As described above, the helical orientation of inflatable lobes 32 permits blood to flow through and beyond balloon head 16 when it is inflated within artery 70. As can be seen in FIG. 5, faces 44A-44G of inflatable lobes 32A-32G are spaced from artery wall 72 when inflatable lobes 32A-32G are inflated. Consequently, blood is permitted to perfuse between faces 44A-44G and artery wall 72 along helical flow path 80. Because non-inflatable regions 46 communicate with each space 74 of inflatable lobes 32A-32G, helical flow path 80 also provides for blood access to artery side branch 76, in the event multi-lobed balloon head 16 is inflated across such an artery side branch.

FIG. 6 is an enlarged elevational side view of an alternative embodiment of multi-lobed balloon head 16' in accordance with the present invention, in an inflated state. As shown in FIG. 6, each inflatable lobe 32A'-32G' of multi-lobed balloon 16' includes artery wall contact regions 42 and tapered regions 84. Tapered regions 84 form partial cones which extend longitudinally from curved contact surfaces 42 to non-inflatable regions 46. Preferably, tapered regions 84 are sloped at an angle of about 45 degrees. Tapered region 84 reduces the amount of material necessary to form inflatable lobes 32A'-32G', which improves rewrappability and reduces the distal profile of shaft 14.

The arc defined by curved contact surface 42 of each of inflatable lobes 32 can be varied. However, to define a flow passage, that arc must be less than 360 degrees. Preferably, each curved surface 42 defines an arc of between about 90 degrees and about 270 degrees. As the included angle of the arc increases, the number of inflatable lobes required to provide support around the entire circumference of the supported vessel is reduced for a given circumferential displacement. In addition, the circumferential (angular) displacement between adjacent inflatable regions 32 may be varied.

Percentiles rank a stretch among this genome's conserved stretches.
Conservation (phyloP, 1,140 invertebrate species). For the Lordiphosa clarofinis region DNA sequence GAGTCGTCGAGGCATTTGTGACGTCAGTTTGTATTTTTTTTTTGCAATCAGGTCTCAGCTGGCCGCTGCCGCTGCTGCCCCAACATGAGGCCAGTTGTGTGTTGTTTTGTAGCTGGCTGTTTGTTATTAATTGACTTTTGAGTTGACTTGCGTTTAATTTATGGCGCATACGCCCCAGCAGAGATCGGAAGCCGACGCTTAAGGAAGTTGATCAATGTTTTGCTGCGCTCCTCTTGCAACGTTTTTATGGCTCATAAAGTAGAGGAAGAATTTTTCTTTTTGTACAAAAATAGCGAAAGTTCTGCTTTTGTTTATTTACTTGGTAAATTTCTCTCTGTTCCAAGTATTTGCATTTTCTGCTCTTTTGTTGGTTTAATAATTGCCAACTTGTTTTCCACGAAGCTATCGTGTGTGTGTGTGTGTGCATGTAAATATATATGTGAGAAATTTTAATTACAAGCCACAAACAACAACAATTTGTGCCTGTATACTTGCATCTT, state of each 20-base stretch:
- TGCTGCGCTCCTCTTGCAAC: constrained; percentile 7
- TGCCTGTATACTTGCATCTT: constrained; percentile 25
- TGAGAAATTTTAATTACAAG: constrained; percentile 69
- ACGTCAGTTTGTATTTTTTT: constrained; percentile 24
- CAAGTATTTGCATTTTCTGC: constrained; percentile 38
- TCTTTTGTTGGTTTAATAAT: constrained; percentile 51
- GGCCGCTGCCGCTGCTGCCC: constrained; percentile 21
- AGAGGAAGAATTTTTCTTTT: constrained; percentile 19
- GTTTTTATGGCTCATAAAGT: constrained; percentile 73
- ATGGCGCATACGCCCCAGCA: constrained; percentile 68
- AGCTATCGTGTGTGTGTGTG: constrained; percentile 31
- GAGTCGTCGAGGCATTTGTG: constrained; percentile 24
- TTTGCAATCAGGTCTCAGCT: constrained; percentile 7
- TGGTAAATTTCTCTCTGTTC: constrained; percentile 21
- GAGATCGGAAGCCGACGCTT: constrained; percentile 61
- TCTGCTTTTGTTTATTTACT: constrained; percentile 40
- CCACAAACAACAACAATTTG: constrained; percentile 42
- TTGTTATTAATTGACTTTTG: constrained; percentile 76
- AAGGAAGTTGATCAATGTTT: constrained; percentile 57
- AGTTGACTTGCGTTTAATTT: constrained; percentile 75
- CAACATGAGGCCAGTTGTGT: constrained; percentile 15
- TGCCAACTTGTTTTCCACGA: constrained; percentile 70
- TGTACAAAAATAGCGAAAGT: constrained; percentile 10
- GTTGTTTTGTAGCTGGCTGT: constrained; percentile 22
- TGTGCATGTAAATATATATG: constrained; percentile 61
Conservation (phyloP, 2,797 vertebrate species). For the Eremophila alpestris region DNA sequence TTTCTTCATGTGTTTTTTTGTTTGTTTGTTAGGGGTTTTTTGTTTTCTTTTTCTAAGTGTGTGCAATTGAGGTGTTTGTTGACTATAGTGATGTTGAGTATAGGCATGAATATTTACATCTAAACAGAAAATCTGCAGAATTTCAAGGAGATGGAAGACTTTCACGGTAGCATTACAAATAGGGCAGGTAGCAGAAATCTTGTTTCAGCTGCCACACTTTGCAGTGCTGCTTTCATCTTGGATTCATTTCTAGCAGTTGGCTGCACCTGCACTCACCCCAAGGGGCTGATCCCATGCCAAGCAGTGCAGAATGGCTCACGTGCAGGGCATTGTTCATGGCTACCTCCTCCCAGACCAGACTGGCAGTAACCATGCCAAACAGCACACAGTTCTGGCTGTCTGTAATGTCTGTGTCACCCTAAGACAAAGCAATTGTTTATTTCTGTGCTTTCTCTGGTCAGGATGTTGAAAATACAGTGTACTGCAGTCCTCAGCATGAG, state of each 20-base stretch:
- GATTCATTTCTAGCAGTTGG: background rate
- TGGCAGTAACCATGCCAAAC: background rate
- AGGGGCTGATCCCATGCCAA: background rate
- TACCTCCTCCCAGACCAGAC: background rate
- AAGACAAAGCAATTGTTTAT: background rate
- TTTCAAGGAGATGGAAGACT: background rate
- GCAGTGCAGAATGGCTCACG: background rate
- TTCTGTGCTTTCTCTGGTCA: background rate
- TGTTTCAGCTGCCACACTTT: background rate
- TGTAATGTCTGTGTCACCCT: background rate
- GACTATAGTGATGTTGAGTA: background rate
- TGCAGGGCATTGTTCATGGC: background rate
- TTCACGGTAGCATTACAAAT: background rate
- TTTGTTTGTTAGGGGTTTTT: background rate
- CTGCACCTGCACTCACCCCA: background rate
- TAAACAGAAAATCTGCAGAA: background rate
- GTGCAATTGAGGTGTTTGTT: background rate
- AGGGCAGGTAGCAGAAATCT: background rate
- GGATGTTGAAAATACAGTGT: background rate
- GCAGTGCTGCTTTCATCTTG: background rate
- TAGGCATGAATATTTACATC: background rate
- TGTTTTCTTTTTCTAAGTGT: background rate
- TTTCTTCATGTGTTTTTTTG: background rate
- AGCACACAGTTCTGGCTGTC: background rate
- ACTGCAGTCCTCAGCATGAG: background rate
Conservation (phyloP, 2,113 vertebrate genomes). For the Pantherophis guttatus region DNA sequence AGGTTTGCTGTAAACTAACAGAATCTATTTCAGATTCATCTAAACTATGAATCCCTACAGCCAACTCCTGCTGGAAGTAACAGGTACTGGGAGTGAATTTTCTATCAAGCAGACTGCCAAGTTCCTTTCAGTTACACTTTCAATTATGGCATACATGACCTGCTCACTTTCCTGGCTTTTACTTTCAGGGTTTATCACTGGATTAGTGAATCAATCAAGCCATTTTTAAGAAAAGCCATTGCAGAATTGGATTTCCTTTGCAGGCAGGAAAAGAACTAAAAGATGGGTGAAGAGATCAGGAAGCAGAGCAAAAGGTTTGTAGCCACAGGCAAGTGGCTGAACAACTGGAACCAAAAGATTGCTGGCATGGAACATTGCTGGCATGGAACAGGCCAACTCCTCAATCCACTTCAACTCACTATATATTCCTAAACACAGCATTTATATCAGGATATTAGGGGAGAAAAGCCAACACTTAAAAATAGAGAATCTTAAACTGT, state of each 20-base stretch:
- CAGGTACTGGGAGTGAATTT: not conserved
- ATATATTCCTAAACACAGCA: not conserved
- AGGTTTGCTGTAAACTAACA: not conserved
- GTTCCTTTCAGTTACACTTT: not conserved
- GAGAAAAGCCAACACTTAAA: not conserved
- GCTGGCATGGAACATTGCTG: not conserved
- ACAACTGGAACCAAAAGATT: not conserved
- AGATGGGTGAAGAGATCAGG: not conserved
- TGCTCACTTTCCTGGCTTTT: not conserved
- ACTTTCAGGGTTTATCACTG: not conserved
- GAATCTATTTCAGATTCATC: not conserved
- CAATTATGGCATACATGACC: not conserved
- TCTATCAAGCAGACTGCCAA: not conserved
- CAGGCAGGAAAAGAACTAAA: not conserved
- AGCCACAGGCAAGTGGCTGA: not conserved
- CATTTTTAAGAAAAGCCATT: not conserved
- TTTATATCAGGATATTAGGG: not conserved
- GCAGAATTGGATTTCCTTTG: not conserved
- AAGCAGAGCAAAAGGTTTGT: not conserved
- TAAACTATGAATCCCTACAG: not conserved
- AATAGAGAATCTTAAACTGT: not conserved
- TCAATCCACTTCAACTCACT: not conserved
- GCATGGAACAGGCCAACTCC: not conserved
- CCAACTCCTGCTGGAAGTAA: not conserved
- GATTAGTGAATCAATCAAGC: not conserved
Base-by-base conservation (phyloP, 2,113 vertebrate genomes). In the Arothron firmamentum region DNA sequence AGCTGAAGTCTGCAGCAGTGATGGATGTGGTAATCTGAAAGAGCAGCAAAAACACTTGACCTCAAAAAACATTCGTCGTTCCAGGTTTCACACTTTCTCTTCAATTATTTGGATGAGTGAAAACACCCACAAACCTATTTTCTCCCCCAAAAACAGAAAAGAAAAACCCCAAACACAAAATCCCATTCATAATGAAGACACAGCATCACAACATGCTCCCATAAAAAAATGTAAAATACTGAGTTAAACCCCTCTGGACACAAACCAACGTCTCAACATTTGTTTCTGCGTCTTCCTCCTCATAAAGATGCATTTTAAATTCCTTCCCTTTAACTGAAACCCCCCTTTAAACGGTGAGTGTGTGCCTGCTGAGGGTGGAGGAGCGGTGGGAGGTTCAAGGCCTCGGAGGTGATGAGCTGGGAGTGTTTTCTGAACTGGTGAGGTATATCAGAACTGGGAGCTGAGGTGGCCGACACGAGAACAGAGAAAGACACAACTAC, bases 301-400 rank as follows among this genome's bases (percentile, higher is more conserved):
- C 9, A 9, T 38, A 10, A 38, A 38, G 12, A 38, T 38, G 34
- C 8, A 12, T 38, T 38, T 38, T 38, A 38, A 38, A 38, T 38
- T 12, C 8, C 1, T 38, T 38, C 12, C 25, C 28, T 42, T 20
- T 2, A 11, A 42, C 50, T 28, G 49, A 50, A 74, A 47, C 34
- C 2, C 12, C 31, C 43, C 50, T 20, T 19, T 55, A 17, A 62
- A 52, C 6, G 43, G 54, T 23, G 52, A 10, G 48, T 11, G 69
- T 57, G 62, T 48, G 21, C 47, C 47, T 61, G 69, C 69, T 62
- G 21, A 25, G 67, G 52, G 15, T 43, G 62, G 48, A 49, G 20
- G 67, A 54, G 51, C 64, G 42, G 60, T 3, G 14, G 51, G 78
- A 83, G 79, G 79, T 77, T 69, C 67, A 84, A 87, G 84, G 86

As can be appreciated, the numbers of configurations and orientation of inflatable lobes 32 may be varied according to the desired objective. While the described embodiments relate to inflatable regions Which are sequentially oriented to form a composite spiral or helical contact surface, other configurations forming composite contact surfaces are contemplated by the present invention. By composite contact surfaces, it is meant that an overlap exists between adjacent contact surfaces as described above with reference to FIG. 4. By varying the arc and orientation of each contact surface 42, multi-lobed balloon head 16 is capable of accommodating a variety of arterial contours and conditions, while providing support to an arterial wall and allowing blood to flow through multi-lobed balloon head 16. Also, non-inflatable regions 46 can be omitted, so that adjacent inflatable lobes 32 abut one another. Although the present invention has been described with reference to preferred embodiments, workers skilled in the art will recognize that changes may be made in form and detail without departing from the spirit and scope of the invention.

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Classifications
U.S. Classification604/101.05, 606/194, 604/919
International ClassificationA61F2/958
Cooperative ClassificationA61M25/1011, A61M25/1002
European ClassificationA61M25/10D
Legal Events
DateCodeEventDescription
May 1, 2007FPExpired due to failure to pay maintenance fee
Effective date: 20070307
Mar 7, 2007LAPSLapse for failure to pay maintenance fees
Sep 20, 2006REMIMaintenance fee reminder mailed
Aug 22, 2002FPAYFee payment
Year of fee payment: 8
Sep 8, 1998FPAYFee payment
Year of fee payment: 4
Sep 1, 1993ASAssignment
Owner name: SCIMED LIFE SYSTEMS, INC., MINNESOTA
Free format text: ASSIGNMENT OF ASSIGNORS INTEREST;ASSIGNOR:BRILL, ALAN N.;REEL/FRAME:006678/0687
Effective date: 19930831